Update on Sophie, the New Board & Care Resident
Last week I listed my concerns about Sophie the cat moving in with her owner, “P,” the new resident at my mom’s board & care facility. I’m pleased to report it is not a CATastrophe at all!
Here are the results of the Action Steps I took:
- The Residency, Service and Admission Agreement we signed when my Mom moved in has a Pet Policy: “It is the policy of the facility to allow cats, small dogs and birds into the facility on a case-by-case basis with the following provisions: Current vaccinations and a veterinary health clearance for the pet. All expenses incurred for pet care are the responsibility of the resident or responsible party.” This clearly states the new resident is within her rights to bring Sophie to live with her.
- I called the board & care’s Family Services Director and voiced my concerns about pet allergies, and they agreed that I had a valid point. Luckily none of the residents or caregivers at my Mom’s board & care are allergic to Sophie. However, the Diector agreed that in the future the allergy question must be addressed before a new resident moves into any one of their facilities. She didn’t have a solution about my son (who is allergic to cats) visiting his grandmother during vacations, but we will tackle that question in the future. We live in southern California, so they could possibly visit outside on the patio providing the weather cooperates.
- Other residents’ families were somewhat concerned about the cat roaming the house, but also felt we should take a “wait and see” attitude about it. As of today, we haven’t seen the cat outside “P’s” room during our visits there, so Sophie probably won’t be running around potentially startling the other ladies or causing them to trip over her.
- The four caregivers that have been on duty since Sophie moved in all say that the cat stays in “P’s” room 95% of the time and they can easily get her to return if she runs out. “P” has been feeding her and “P’s” son has been changing the litter box, so they do not feel having Sophie there is an additional burden on them.
I’m really pleased to say it looks like most of my concerns were “wasted worrying.”
I’ve gone into “P’s” room to visit with her a few times, and Sophie is usually curled up contentedly on “P’s” bed or easy chair. The positives Sophie brings to “P” (and potentially the other residents) by far outweigh any issues I had with her initially.
Welcome to your new home, Sophie! And I’m not kitten! 🙂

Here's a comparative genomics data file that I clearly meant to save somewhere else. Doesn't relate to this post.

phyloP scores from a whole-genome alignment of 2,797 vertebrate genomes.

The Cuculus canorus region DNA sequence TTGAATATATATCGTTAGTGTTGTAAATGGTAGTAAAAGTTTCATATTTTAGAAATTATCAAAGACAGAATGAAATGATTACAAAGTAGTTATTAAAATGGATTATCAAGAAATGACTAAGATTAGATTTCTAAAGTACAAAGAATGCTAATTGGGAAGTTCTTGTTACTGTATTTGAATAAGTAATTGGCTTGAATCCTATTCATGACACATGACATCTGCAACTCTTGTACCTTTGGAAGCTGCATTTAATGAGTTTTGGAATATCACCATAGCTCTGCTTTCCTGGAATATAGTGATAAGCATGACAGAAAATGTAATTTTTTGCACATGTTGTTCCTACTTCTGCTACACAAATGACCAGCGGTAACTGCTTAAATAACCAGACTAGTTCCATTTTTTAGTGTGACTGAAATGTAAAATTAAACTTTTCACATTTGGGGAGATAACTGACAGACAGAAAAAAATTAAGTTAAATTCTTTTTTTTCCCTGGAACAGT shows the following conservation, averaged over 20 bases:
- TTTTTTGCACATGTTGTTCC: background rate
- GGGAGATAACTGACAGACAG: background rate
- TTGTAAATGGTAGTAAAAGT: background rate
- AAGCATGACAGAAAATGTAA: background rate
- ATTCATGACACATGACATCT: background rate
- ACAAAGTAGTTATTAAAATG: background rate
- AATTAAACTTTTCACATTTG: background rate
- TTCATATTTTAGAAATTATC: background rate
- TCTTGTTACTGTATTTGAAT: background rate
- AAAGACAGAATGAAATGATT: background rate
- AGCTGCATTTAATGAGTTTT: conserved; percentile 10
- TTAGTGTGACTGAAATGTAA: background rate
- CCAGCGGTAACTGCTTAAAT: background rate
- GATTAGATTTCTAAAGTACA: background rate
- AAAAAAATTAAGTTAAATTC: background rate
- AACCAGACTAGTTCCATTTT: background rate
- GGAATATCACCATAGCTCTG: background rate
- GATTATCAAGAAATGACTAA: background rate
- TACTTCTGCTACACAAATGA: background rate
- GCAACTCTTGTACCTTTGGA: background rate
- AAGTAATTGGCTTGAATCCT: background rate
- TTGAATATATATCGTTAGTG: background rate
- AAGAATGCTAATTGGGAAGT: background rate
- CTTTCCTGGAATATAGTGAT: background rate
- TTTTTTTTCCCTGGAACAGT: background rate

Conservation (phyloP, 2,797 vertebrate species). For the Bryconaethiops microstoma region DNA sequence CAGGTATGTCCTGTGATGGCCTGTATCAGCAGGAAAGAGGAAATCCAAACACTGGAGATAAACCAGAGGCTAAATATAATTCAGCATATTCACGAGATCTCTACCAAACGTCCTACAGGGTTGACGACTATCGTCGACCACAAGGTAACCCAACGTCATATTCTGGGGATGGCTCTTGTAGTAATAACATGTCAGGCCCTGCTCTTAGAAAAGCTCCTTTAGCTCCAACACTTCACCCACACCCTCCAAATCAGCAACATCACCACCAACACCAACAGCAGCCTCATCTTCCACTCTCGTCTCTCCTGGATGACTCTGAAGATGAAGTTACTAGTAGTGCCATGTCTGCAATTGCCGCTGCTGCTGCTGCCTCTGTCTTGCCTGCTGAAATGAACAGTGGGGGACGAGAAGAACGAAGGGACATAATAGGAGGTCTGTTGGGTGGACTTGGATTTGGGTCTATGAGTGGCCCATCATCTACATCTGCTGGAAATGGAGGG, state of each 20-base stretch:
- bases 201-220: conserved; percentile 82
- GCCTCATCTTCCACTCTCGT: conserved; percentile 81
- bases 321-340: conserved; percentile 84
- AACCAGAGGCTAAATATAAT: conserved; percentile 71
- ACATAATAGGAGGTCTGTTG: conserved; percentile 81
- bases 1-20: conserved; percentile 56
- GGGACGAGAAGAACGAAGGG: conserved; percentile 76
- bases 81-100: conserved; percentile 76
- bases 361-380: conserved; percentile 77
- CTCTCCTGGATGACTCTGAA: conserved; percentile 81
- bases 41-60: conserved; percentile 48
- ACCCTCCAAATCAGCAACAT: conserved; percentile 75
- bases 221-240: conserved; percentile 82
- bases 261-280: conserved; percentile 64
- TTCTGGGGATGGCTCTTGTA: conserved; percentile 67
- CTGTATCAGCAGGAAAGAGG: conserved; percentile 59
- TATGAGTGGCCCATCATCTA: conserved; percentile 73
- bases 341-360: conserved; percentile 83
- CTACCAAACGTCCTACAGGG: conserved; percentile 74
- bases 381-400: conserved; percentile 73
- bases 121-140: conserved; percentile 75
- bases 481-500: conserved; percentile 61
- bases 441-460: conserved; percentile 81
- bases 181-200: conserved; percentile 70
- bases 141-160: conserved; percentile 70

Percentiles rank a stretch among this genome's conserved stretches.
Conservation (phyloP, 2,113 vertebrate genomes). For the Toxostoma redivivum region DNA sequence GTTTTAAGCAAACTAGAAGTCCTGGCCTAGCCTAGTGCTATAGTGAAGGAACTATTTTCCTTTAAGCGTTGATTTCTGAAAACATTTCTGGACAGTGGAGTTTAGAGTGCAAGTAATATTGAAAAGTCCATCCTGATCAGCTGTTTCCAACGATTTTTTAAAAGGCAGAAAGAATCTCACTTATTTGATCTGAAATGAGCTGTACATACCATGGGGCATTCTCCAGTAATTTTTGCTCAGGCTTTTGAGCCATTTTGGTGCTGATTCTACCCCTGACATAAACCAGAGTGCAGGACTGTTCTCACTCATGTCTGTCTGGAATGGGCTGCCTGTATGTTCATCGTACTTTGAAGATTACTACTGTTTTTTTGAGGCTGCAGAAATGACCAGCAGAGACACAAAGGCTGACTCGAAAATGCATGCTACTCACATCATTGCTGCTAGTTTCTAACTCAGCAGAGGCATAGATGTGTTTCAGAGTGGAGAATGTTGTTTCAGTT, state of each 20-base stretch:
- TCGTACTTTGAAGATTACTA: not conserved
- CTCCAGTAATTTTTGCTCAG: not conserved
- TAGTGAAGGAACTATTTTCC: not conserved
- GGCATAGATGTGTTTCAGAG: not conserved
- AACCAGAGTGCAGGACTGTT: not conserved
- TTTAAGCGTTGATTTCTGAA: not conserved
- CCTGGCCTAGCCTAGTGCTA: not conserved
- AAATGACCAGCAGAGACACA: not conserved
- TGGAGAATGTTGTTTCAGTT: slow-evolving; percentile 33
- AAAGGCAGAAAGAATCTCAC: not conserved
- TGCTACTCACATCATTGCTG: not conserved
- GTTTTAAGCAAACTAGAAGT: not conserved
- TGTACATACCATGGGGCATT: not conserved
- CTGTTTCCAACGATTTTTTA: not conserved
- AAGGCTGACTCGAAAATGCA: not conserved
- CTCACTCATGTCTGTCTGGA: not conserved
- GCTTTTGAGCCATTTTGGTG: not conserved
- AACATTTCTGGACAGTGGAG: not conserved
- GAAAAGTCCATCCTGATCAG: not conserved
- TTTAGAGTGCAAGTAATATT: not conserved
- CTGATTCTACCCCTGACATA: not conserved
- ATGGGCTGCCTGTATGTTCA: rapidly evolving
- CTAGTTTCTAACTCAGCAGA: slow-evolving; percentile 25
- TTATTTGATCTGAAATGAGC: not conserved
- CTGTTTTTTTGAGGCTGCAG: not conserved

Animal-Assisted Therapy Programs
Some of my readers commented about pet therapy programs (or animal-assisted therapy) for residents in assisted living, board & care houses, and/or nursing homes. These programs send volunteers and their pets to visit the residents on a regular basis and provide many wonderful benefits for our Golden Oldies.
A bond formed between a senior citizen and an animal companion helps to:
- Lower stress levels
- Lower blood pressure
- Provide unconditional love
- Provide nonjudgmental support
- Increase social interactions
- Decrease agitation in Alzheimer’s disease patients
- Decrease loneliness and increase morale
- Encourage playfulness and laughter
- Satisfy the need for touch and to be touched
Who could ask for anything more?!
For further information about animal-assisted therapy programs, contact Delta Society, an international nonprofit organization whose goal is to improve human health through service and therapy animals. Their web site covers in depth the health benefits of animals, how to become involved in the Pet Partners Therapy Program, the National Service Dog Center, as well as pet loss and bereavement topics.
You can always create an informal pet therapy program by simply bringing your own pets to visit your Golden Oldies on occasion. And don’t be surprised if your pets enjoy it as much as your parents or grandparents do. Our dog, Shyanne, now runs to the front door when I say “Let’s go visit Grandma Aida!” She knows she’s in for tons of attention, petting, and dog treats from all the residents there!
Therapy Pets: The Animal-Human Healing Partnership by Jacqueline J. Crawford, Karen A. Pomerinke, and Donald W. Smith
The Healing Powers of Pets: Harnessing the Amazing Ability of Pets to Make and Keep People Happy and Healthy by Marty Becker